P.C., dated Sept. 14, 2005 (``Stoneman''); Michael J. Willner, 
Miller Faucher and Cafferty LLP, dated Sept. 13, 2005 (``Willner''); 
Richard M. Layne, Layne & Lewis, LLP, dated Sept. 13, 2005 
(``Layne''); Michael Knoll, Esq., Law Offices of Michael Knoll, 
dated Sept. 13, 2005 (``Knoll''); John J. Miller, Law Offices of 
John J. Miller, P.C., dated Sept. 13, 2005 (``Miller''); and Seth E. 
Lipner, Professor of Law, Zicklin School of Business Baruch College 
and Member, Deutsch & Lipner, dated Sept. 8, 2005 (``Lipner'').
---------------------------------------------------------------------------

II. Description of the Proposal

    Arbitration panels for disputes involving customers or non-members 
in which the damages are alleged to exceed $25,000 are comprised of 
three arbitrators: Two public arbitrators and one from the securities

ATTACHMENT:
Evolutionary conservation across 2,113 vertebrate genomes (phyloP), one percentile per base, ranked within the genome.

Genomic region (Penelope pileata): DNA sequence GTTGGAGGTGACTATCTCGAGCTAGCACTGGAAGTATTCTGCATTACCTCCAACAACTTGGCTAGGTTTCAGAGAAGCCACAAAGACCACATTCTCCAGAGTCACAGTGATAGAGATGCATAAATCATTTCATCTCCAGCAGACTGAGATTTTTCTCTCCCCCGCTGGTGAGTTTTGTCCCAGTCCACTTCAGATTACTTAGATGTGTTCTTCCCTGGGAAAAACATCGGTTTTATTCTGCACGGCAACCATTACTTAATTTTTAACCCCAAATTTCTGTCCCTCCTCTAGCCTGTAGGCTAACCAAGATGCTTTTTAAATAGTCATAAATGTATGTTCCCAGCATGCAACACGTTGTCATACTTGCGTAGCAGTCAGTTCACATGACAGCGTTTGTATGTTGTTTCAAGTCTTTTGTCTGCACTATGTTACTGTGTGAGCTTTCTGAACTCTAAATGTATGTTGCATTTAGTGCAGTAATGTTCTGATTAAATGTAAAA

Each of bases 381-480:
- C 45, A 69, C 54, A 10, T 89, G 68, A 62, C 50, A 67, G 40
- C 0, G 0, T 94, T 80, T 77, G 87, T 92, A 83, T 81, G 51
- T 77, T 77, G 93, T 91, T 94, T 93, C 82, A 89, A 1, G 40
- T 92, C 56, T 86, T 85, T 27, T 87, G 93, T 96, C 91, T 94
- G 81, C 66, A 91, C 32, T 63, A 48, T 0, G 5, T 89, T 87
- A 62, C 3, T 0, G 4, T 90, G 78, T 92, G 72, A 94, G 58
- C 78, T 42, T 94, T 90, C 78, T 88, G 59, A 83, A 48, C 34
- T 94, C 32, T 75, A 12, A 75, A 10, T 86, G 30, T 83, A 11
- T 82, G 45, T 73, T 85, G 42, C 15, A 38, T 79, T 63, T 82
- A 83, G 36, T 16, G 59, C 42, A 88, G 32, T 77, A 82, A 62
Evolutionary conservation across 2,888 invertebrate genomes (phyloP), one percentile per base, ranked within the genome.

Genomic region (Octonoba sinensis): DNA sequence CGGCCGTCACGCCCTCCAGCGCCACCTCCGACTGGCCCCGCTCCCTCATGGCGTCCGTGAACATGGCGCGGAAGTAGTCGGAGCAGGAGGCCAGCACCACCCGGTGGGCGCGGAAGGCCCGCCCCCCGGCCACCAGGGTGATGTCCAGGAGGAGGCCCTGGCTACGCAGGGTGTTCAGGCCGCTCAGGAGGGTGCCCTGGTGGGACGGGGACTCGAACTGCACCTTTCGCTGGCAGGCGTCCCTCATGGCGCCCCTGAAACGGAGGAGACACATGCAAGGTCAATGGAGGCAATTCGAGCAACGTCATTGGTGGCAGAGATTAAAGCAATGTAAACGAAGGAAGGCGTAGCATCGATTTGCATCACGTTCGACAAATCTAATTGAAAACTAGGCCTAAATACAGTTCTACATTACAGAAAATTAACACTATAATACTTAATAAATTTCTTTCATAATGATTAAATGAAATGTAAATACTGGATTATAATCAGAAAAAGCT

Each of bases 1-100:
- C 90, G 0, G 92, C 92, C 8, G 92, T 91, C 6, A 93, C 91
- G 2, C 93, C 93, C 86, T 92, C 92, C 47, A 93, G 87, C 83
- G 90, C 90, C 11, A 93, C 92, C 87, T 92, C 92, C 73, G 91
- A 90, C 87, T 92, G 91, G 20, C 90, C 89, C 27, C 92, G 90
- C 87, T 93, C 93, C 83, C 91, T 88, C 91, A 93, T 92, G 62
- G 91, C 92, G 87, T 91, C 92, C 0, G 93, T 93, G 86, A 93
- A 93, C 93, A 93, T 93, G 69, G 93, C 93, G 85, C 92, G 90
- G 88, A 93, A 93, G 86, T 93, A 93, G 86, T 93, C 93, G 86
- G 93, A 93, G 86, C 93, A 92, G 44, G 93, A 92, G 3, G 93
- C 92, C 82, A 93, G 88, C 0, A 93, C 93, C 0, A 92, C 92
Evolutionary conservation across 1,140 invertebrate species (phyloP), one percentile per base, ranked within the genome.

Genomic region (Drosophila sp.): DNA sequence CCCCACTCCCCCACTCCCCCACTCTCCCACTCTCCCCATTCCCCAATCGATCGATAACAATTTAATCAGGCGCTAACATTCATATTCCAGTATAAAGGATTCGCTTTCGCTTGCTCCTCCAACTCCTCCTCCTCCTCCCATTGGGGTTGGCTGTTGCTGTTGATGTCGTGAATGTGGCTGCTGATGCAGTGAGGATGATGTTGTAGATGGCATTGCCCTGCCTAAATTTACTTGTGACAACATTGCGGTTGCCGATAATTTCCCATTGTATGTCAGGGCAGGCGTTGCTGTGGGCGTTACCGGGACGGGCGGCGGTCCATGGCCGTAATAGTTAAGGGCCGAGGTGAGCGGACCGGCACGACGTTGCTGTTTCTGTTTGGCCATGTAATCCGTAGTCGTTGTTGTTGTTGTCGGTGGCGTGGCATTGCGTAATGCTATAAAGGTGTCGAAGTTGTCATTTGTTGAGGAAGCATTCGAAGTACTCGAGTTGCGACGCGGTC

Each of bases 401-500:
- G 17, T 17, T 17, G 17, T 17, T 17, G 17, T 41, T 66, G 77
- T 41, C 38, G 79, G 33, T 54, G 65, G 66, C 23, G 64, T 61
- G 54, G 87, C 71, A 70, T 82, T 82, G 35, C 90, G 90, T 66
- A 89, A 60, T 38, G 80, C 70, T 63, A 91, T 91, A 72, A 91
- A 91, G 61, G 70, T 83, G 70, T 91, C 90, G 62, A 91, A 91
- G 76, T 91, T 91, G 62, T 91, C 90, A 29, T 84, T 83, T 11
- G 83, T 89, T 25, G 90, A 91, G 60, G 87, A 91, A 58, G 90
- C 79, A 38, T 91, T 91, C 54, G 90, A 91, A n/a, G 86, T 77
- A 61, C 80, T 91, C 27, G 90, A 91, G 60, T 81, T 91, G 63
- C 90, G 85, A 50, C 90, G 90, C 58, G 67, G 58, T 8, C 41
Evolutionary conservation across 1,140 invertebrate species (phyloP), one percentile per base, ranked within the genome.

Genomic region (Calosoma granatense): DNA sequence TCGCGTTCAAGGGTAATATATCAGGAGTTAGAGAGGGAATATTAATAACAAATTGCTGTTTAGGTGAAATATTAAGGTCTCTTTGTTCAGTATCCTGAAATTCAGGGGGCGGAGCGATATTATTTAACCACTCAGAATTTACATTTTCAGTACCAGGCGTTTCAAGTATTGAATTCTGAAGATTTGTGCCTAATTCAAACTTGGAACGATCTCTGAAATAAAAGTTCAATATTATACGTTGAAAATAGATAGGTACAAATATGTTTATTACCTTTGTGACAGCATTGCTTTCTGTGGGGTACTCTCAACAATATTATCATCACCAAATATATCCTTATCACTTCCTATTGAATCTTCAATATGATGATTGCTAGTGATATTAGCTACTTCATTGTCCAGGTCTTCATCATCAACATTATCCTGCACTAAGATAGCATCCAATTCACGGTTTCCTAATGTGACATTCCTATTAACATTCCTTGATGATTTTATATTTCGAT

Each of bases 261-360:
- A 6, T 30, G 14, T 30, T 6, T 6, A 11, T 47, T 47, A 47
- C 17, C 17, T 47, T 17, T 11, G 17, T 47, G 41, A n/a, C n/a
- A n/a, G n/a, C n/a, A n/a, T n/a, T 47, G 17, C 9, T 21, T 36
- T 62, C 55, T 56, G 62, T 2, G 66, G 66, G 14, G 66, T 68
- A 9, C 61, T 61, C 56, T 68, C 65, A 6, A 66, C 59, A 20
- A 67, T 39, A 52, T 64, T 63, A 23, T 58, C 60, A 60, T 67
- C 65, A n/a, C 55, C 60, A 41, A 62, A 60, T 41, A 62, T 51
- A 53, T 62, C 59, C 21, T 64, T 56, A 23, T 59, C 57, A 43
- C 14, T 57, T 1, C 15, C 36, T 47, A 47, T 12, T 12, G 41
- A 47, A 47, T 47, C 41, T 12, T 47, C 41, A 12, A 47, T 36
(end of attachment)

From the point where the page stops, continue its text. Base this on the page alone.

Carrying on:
industry. A customer or non-member also may request at least a majority 
of arbitrators from the securities industry.
    Exchange Rule 607(a)(2) currently classifies an arbitrator as from 
the securities industry if he or she: (1) Is, or within the past five 
years was, associated with certain entities related to the securities 
industry (or retired from, or spent a substantial part of his or her 
career with such an entity); (2) is an attorney or other professional 
who devoted 20 percent or more of his or her work effort to securities 
industry clients within the past two years; or (3) is registered under 
the Commodity Exchange Act, or is a member of a registered futures 
association or any commodity exchange or is associated with any such 
person.
    Exchange Rule 607(a)(3) currently classifies an arbitrator who is 
not from the securities industry as a public arbitrator. However, a